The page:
Wednesday, February 28, 2024
Mitochondrial Health

Fatty Acid-Oxidation ( Beta oxidation of fatty acids ) Biochemistry Animations – Usmle step 1

Fatty Acid-Oxidation ( Beta oxidation of fatty acids ) Biochemistry Animation – Usmle step 1

In the cytosol, long chain free fatty acids are converted to fatty acyl-CoA by fatty acyl CoA synthetase. This step activates the fatty acid for transport into the mitochondria.
Because the inner mitochondrial membrane is impermeable to CoA, the carnitine shuttle system is required to transport the fatty acyl CoA into the mitochondrial matrix.

Step 1:
Enzyme: CAT-I ie carnitine acyl transferase I on the outer mitochondrial membrane
Reaction: Fatty acyl-CoA + carnitine → fatty acyl carnitine + free CoA
CoA remains in the cytosol, and fatty acyl carnitine can now pass through the inner mitochondrial membrane.

Step 2:
Enzyme: CAT-II on the inner surface of the inner mitochondrial membrane
Reaction: Fatty acyl carnitine + CoA which is already in the mitochondrial matrix → fatty acyl CoA + free carnitine
Fatty acyl CoA stays in the mitochondrial matrix for further metabolism, and carnitine leaves the matrix to be used again in the shuttle.
Carnitine deficiency → decreased ability to utilize long chain fatty acids as a fuel source. Can be due to environmental (e.g. malnutrition) or genetic factors (e.g. CAT-I deficiency).

Symptoms: Muscle aches and fatigue following exercise, ↑ free fatty acid levels in the blood, hypoketotic hypoglycemia.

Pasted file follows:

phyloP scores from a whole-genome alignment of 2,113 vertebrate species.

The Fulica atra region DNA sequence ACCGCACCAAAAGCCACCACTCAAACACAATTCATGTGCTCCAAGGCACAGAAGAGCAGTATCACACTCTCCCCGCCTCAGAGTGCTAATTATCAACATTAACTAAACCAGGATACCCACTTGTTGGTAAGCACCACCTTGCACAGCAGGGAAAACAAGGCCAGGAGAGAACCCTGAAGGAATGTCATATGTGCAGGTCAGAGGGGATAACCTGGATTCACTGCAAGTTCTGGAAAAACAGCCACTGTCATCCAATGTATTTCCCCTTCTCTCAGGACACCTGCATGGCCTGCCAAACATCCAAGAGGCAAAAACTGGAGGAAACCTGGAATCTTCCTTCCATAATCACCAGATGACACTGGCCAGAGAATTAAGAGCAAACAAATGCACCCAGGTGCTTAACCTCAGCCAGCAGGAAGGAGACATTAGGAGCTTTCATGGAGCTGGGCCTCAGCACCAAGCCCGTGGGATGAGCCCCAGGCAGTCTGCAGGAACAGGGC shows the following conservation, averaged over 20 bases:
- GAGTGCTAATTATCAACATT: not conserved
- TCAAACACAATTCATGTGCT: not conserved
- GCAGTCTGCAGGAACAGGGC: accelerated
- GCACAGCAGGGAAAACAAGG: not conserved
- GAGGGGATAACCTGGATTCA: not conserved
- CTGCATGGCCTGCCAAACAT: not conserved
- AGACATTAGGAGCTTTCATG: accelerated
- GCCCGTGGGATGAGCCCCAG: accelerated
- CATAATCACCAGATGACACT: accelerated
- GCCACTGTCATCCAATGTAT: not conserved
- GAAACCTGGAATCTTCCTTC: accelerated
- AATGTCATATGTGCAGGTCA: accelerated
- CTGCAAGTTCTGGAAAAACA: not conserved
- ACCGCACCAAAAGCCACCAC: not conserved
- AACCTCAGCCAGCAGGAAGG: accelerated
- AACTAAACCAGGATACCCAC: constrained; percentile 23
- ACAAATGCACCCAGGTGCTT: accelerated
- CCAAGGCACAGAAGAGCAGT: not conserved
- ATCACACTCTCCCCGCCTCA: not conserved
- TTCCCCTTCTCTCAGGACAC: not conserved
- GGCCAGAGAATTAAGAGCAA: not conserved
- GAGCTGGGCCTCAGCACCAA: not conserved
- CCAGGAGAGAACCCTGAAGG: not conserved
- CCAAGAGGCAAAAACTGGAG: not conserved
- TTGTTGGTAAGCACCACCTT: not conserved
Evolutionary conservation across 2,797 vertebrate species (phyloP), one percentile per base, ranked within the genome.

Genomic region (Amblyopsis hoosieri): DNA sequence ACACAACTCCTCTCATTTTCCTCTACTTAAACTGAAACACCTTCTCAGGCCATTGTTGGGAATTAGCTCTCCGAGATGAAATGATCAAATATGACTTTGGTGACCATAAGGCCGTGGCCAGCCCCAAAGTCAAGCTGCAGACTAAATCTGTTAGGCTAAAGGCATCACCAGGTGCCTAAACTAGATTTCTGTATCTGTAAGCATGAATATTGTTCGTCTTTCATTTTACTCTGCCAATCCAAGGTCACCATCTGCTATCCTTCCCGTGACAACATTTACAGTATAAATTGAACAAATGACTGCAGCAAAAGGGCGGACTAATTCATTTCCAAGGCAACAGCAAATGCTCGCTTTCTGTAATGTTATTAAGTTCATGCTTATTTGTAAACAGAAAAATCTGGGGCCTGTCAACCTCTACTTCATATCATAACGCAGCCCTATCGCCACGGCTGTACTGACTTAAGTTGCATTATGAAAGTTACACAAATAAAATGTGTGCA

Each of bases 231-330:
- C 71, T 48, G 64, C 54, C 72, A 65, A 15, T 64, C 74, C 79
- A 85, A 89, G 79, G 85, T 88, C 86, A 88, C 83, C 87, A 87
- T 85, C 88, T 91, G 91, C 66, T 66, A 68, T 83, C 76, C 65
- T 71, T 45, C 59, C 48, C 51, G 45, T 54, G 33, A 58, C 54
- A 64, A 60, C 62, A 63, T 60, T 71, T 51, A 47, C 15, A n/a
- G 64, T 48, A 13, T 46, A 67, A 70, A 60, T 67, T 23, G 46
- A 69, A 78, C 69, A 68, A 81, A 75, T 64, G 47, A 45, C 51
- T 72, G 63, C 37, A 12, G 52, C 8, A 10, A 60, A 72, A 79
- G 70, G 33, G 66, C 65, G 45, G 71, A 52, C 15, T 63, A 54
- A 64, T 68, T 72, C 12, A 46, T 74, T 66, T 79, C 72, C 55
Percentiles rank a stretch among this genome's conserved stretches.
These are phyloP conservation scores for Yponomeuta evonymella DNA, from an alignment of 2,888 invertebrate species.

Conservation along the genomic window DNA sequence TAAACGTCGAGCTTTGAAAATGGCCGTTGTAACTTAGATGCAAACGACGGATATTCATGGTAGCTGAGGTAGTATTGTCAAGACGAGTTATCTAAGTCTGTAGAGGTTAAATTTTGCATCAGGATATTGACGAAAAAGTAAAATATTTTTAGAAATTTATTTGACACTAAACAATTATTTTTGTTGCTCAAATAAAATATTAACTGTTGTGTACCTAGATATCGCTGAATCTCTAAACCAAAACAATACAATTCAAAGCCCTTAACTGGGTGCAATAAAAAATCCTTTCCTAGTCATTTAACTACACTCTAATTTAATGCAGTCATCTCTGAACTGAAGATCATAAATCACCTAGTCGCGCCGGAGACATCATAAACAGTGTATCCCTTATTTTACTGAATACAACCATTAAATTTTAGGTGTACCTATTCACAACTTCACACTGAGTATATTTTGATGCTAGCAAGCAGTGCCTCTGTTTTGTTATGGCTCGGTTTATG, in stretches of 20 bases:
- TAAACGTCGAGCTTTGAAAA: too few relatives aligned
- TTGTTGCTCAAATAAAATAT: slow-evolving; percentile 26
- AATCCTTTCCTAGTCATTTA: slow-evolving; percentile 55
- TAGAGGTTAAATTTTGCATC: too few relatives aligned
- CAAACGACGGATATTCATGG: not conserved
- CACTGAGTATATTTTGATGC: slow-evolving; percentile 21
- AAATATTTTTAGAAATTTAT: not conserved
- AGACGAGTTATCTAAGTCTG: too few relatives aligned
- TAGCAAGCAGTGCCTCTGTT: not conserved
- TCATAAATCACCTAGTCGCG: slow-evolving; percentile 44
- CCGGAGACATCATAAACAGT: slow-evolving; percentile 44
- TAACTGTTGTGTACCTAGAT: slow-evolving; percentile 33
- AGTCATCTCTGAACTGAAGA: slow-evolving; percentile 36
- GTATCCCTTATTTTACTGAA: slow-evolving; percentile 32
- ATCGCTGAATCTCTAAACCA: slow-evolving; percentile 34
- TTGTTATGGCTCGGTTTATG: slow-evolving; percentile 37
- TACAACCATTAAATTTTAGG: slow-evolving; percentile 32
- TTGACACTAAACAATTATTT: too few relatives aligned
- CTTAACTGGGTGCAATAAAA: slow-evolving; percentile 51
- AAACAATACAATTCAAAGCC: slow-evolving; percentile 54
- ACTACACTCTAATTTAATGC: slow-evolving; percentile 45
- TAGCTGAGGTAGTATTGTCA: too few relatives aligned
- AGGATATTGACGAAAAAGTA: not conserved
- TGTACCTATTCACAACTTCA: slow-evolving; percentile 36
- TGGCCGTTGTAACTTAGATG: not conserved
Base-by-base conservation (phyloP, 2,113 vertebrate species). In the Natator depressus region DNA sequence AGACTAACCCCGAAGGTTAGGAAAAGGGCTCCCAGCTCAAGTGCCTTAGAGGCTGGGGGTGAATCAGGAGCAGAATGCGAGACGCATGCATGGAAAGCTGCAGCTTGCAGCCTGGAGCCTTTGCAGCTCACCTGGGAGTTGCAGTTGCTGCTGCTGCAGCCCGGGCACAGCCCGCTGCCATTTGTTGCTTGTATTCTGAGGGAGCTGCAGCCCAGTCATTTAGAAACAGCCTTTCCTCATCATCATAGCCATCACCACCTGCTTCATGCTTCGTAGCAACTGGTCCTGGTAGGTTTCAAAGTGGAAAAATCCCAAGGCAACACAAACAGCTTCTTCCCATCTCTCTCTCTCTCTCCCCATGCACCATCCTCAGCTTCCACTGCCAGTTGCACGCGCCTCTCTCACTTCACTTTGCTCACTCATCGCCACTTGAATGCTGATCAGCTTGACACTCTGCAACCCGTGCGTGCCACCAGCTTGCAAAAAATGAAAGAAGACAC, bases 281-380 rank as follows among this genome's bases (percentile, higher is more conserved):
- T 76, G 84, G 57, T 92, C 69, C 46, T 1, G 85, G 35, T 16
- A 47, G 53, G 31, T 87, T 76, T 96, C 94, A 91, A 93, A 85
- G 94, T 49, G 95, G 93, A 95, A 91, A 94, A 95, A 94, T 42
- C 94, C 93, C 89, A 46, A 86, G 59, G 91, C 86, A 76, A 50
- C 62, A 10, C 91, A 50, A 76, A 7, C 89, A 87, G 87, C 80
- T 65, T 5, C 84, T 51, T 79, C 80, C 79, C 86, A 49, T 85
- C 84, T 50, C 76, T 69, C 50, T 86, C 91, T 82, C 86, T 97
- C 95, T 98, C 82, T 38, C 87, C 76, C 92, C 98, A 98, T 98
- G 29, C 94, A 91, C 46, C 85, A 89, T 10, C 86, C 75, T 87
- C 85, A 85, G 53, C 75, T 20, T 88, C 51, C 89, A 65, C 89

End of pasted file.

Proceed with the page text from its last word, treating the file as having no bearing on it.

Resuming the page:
Treatment: Diet high in carbohydrates and medium and short chain fatty acids, low in long chain fatty acids.

Malonyl-CoA, an intermediate in fatty acid biosynthesis, inhibits this shuttle system to prevent newly synthesized fatty acids from entering the degradation pathway, and thus prevent a futile synthesis-degradation cycle

Medium and short chain fatty acids directly enter the mitochondrial matrix without need for a special transport.

In the mitochondrial matrix, fatty acyl-CoA synthetase activates short/medium chain fatty acids to fatty acyl-CoA molecules.

MCADD (medium-chain acyl-CoA dehydrogenase deficiency):
MCAD is a enzyme required for complete oxidation of medium length fatty acids. Deficiency → inability to oxidize fatty acids with less thn 12 carbons.

Presents with symptoms of hypoglycemia.
Treatment: Avoid prolonged fasting, ↑ carbohydrate and protein intake, ↓ fat intake.
Inside the mitochondria, fatty acyl-CoA with an even number of carbons undergo successive rounds of β oxidation, yielding acetyl-CoA, and NADH & FADH2.
Acetyl-CoA enters the citric acid cycle.
NADH and FADH~2~ are used in the electron transport chain.
Oxidation of fatty acids containing an odd number of carbons → Acetyl-CoA and Propionyl-CoA
Because Propionyl-CoA → Succinyl-CoA, it is the only part of fatty acids that is gluconeogenic.
Ketogenesis occurs when there is a high rate of fatty acid oxidation forming Acetyl-CoA
When the liver is overloaded with Acetyl-CoA → ketone bodies form
The 2 main ketone bodies are acetoacetate and β-hydroxybutyrate
Acetoacetate undergoes spontaneous decarboxylation to form acetone

Ketones are generally used in 2 ways:

1) Extrahepatic tissues can convert ketone bodies → Acetyl-CoA
2) Because ketone bodies are volatile, they are readily exhaled by the lungs (Note: This is why diabetics in DKA have “fruity” smelling breath)


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